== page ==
A reader asks: 1. what’s the big deal risking a shoot on someone new when you’re only paying them $350-$500? 2. What’s up with those crap rates?

1. If you include all the expenses (assistant, rental, film and process or digital fees, travel, cell phone, messenger, insurance, tips, cab fare, and misc) a one day shoot is easily over $3500. Add to that the availability of the subject and the looming deadline plus the fact that for every failed shoot the editor and creative director give you enormous stink-eye… well it turns into a little more than just $500 out of the budget.

2. The rates. I actually inherited them and while I will agree they’ve been stagnant for many, many years the expenses have gone up considerably and… this is a big and, the theory has always been that you get your clips in editorial and make your money in commercial. Uh, maybe that’s a very bad assumption on the part of photography editors.

Anyway, there should be a better pricing structure for editorial photography. The way writing works and commercial photography works is the better you are the more you get paid. I should be able to pay established photographers more and unproven photographers less.

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  1. A lot of the time that $350-$500 is all inclusive. No expenses, no assistants, nothing. And the worse part these days is a lot of even these $350-$500 inclusive shoots are WFH.

    Of course, Annie and Mario don’t have to worry about those kind of contracts. Not that they need to “save photographers” but they would be the ones who could have influence on these WFH magazines. Telling them that they don’t work for magazines that give WFH contracts to ANY of their photographers. I mean, I do that and I’m just the little guy who needs the jobs. But, why should they care?

    I can’t wait until I’m big enough to not give a crap about the little guy. Now, excuse me while I get my assistant to pick up my dry cleaning and clean up the dog shit in the yard.


  2. Are you more likely to hire a new photographer whom you’ve met in person and liked? (Assuming you like their work and feel it fits in with the magazine.)

  3. Sure Armando I think building a friendship and trust leads to frequent assignments. I would certainly take good photography over just a good person tho. On the other hand good photographer who are jerks are off the list.

    Yeah Jeff it looks like the market has already figured out a way to pay the new guy less by not giving them any expense budget so you end up paying the magazine to shoot for them.

    I do recall in the PBS documentary on Annie that she begged Jann Wenner for her first assignment and I’m guessing paid for it herself.

    Work For Hire contracts are bullshit.

  4. This year, I’ve seen an increase in assignments with a flat budget, whether it’s 1k, 5k, or more, for magazines. This encourages photographers to cut corners because every penny of that budget you don’t spend goes into your pocket. There are a lot of ways to do it, many of which affect the quality of the job.

    I prefer the creative rate and digital expenses going into my pocket, then doing the job right and having the mag pay for it. Peace of mind, a better shoot, and ultimately more profit anyway.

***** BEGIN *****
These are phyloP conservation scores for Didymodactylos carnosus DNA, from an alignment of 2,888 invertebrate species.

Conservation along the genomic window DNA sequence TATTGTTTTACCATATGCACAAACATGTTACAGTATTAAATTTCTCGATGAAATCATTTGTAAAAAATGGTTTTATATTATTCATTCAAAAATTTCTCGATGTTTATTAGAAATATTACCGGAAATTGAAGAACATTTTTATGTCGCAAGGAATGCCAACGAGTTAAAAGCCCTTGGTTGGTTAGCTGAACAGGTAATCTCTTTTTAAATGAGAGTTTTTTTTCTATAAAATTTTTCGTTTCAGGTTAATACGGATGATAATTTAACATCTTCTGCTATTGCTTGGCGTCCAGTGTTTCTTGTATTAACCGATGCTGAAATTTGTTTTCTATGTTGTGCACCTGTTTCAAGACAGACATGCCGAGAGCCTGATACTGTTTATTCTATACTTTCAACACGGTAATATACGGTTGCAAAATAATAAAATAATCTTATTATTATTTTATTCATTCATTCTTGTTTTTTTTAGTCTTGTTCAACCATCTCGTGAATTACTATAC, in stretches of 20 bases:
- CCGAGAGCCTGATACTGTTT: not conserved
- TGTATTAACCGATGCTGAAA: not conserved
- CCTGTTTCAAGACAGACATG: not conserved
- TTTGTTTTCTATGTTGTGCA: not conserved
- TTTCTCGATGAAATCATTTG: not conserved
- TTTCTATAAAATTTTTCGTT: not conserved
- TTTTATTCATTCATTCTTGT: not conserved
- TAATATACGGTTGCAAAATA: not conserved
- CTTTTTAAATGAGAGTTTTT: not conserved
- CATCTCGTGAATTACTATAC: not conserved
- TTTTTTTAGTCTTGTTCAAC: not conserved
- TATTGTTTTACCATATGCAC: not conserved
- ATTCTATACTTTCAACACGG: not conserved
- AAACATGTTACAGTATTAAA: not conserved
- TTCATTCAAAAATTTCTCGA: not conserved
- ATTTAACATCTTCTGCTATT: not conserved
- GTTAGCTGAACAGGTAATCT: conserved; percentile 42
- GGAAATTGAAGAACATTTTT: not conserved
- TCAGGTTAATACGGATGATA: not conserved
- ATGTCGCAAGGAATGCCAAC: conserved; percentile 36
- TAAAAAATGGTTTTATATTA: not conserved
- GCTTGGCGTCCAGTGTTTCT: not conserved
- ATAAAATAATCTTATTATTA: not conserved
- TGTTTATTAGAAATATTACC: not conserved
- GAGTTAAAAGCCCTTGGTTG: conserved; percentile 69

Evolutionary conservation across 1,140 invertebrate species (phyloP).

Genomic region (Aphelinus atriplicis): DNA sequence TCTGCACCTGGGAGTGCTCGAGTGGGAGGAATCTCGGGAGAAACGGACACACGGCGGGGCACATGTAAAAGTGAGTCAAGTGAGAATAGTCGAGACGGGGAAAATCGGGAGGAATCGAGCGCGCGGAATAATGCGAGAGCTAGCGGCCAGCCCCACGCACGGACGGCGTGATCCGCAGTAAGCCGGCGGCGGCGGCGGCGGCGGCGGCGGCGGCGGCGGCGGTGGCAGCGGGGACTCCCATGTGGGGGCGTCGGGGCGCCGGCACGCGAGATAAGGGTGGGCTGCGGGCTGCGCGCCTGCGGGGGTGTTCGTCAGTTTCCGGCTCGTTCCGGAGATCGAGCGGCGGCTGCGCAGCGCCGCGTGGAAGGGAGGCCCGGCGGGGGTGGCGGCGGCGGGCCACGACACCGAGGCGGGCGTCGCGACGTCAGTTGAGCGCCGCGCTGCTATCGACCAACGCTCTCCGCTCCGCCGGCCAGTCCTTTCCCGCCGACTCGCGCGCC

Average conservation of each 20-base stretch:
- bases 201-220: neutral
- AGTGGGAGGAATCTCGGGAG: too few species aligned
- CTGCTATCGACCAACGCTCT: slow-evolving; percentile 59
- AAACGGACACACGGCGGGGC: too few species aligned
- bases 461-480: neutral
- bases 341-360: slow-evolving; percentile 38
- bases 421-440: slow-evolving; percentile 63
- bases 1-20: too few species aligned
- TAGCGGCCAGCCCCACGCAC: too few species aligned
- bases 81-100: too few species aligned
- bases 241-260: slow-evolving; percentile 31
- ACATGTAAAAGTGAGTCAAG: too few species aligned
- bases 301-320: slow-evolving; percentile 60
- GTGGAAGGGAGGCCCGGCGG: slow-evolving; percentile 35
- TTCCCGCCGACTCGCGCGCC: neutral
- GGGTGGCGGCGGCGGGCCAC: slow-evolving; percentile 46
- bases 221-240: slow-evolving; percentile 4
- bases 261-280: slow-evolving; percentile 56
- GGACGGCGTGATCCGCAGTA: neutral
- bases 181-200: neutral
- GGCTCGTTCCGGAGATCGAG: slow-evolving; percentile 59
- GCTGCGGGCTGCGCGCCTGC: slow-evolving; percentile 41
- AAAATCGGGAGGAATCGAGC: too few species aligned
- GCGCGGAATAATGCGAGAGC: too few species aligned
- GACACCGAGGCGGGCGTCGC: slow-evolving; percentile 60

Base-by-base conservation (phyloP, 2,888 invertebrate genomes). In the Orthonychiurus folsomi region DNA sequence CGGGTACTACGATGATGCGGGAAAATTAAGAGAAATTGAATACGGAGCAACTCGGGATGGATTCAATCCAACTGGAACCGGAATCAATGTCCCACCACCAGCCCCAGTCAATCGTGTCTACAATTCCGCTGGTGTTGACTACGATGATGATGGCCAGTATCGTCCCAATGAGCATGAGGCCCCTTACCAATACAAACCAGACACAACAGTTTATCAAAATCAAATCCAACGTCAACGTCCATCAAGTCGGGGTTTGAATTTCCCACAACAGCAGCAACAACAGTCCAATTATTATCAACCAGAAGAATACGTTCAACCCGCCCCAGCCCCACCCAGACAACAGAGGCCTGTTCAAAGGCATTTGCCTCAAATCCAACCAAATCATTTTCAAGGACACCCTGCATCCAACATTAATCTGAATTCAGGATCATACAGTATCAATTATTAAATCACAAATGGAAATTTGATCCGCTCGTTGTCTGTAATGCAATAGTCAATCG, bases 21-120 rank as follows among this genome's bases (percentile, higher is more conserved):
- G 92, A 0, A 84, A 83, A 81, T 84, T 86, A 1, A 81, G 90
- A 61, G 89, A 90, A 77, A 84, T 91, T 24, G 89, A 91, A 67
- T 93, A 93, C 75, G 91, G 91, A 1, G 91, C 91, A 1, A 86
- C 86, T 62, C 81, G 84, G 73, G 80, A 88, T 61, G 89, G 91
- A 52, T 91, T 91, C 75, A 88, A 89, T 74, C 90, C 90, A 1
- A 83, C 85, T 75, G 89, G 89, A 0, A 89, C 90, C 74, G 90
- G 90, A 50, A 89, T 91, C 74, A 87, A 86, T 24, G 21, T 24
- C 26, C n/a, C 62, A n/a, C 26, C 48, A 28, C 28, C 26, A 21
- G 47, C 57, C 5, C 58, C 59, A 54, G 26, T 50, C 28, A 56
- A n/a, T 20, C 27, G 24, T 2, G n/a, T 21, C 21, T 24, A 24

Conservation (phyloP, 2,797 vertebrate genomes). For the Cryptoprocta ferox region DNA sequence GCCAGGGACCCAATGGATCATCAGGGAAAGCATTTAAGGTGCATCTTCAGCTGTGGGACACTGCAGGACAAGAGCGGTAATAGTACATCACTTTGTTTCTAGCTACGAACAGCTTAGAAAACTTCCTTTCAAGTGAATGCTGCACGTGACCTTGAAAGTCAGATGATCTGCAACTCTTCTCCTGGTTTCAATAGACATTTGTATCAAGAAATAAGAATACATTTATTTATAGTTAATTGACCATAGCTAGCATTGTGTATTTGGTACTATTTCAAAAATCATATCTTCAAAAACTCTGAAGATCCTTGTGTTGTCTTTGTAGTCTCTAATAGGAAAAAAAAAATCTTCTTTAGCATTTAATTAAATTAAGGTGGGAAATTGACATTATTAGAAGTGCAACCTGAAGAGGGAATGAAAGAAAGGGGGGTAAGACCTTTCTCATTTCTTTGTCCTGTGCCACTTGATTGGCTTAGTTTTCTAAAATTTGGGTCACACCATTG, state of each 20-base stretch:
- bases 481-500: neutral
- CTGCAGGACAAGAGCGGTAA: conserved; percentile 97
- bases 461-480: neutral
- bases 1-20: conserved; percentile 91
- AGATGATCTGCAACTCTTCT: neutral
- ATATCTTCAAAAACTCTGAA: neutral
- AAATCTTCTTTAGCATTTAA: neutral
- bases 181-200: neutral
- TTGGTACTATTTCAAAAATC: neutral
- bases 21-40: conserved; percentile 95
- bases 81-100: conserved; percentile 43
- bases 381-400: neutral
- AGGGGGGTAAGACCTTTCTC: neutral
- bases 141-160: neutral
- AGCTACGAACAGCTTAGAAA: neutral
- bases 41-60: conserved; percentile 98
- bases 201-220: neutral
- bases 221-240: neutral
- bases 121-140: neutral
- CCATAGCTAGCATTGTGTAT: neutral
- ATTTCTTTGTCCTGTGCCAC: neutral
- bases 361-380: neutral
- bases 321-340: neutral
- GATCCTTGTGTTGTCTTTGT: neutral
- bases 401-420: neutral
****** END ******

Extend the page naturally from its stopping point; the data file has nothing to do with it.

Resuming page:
Do the magazines find that the pressure on photographers to do it cheaper helps the quality at all, or just the bottom line?

  5. $3500? Looks like I’m shooting for the wrong magazines.
    My average assignment fee runs around $1200 – $1400 depending on how long the day is and the amount of travel involved. A lot of times the digital fee gets capped at $150. Assistants $200. Few assistants will work for that rate so I have to make up the difference out of my fee. For some reason editors have no problem paying higher fees for film but won’t budge on digital even though in reality it’s often the same $ or more expensive than shooting film. Equipment rentals vary. Most expect you to have the basic gear.

    You’re right expenses have gone up. But they’ve gone up for us to. Car payments, camera gear, computers, insurance ….. The only thing that hasn’t gone up (with a few exceptions) is the assignment rate. Factoring in inflation it’s actually gone down. That whopping (or to use your words “crap”) $500 fee in 2007 doesn’t have the same buying power it did in 1992.
    Of course this isn’t your problem. We did this to ourselves by working for and continuing to work for these rates. But it would be nice to feel that we had an advocate for us within the PE sister/brotherhood. I think that very few PE’s get it. I think my experience is closer to the norm than what you’ve expressed or maybe it’s only drizzling in my part of the editorial world and sunny everywhere else?

  6. Flat rate is the square peg going in the round hole. I have a budget and the first thing I do is set aside enough for the cover and fashion and any big feature stories. What’s left gets divided up into all the things that must be shot for that issue. So you get a flat rate to shoot something (If you want to stay on budget) because that’s what’s left. I don’t do it this way but I may be the exception in the industry. Probably has to do with how budgeting works at a magazine. The CFO gives you a number– he pulled out of his ass– to spend on photography for the year. Are you kidding?!? How the hell am I supposed to know what it’s going to cost if you don’t tell me what all the stories I have to shoot are?!#?